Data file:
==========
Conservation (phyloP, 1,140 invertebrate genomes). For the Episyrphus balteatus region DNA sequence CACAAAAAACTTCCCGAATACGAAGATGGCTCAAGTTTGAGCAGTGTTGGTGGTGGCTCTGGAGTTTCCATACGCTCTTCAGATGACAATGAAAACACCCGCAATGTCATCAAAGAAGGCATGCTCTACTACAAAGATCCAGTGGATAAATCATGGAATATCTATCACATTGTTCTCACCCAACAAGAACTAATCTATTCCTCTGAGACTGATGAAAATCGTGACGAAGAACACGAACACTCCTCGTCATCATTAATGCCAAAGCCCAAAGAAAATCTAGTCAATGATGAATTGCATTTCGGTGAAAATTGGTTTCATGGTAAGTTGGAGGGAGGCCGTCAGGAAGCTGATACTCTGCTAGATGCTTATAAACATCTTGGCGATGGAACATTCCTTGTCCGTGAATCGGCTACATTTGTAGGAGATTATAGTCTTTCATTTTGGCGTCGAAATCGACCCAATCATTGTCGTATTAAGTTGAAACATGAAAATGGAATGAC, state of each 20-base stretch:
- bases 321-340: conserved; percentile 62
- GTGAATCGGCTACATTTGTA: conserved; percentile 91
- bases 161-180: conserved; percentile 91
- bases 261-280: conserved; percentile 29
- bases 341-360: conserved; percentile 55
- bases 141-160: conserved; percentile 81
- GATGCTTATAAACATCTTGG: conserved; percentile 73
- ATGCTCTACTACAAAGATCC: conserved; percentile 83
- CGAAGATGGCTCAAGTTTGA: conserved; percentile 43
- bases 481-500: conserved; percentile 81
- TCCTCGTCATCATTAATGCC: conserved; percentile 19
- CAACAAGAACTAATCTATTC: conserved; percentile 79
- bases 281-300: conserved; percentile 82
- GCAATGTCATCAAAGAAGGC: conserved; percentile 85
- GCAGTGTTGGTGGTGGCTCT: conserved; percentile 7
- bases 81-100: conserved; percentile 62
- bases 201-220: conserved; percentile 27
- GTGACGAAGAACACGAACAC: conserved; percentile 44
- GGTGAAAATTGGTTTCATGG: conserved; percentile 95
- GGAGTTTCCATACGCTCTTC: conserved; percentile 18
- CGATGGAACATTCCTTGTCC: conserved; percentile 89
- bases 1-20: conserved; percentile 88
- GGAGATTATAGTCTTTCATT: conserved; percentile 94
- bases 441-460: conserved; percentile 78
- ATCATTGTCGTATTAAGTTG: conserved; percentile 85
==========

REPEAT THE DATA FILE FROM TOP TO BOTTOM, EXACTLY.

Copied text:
Conservation (phyloP, 1,140 invertebrate genomes). For the Episyrphus balteatus region DNA sequence CACAAAAAACTTCCCGAATACGAAGATGGCTCAAGTTTGAGCAGTGTTGGTGGTGGCTCTGGAGTTTCCATACGCTCTTCAGATGACAATGAAAACACCCGCAATGTCATCAAAGAAGGCATGCTCTACTACAAAGATCCAGTGGATAAATCATGGAATATCTATCACATTGTTCTCACCCAACAAGAACTAATCTATTCCTCTGAGACTGATGAAAATCGTGACGAAGAACACGAACACTCCTCGTCATCATTAATGCCAAAGCCCAAAGAAAATCTAGTCAATGATGAATTGCATTTCGGTGAAAATTGGTTTCATGGTAAGTTGGAGGGAGGCCGTCAGGAAGCTGATACTCTGCTAGATGCTTATAAACATCTTGGCGATGGAACATTCCTTGTCCGTGAATCGGCTACATTTGTAGGAGATTATAGTCTTTCATTTTGGCGTCGAAATCGACCCAATCATTGTCGTATTAAGTTGAAACATGAAAATGGAATGAC, state of each 20-base stretch:
- bases 321-340: conserved; percentile 62
- GTGAATCGGCTACATTTGTA: conserved; percentile 91
- bases 161-180: conserved; percentile 91
- bases 261-280: conserved; percentile 29
- bases 341-360: conserved; percentile 55
- bases 141-160: conserved; percentile 81
- GATGCTTATAAACATCTTGG: conserved; percentile 73
- ATGCTCTACTACAAAGATCC: conserved; percentile 83
- CGAAGATGGCTCAAGTTTGA: conserved; percentile 43
- bases 481-500: conserved; percentile 81
- TCCTCGTCATCATTAATGCC: conserved; percentile 19
- CAACAAGAACTAATCTATTC: conserved; percentile 79
- bases 281-300: conserved; percentile 82
- GCAATGTCATCAAAGAAGGC: conserved; percentile 85
- GCAGTGTTGGTGGTGGCTCT: conserved; percentile 7
- bases 81-100: conserved; percentile 62
- bases 201-220: conserved; percentile 27
- GTGACGAAGAACACGAACAC: conserved; percentile 44
- GGTGAAAATTGGTTTCATGG: conserved; percentile 95
- GGAGTTTCCATACGCTCTTC: conserved; percentile 18
- CGATGGAACATTCCTTGTCC: conserved; percentile 89
- bases 1-20: conserved; percentile 88
- GGAGATTATAGTCTTTCATT: conserved; percentile 94
- bases 441-460: conserved; percentile 78
- ATCATTGTCGTATTAAGTTG: conserved; percentile 85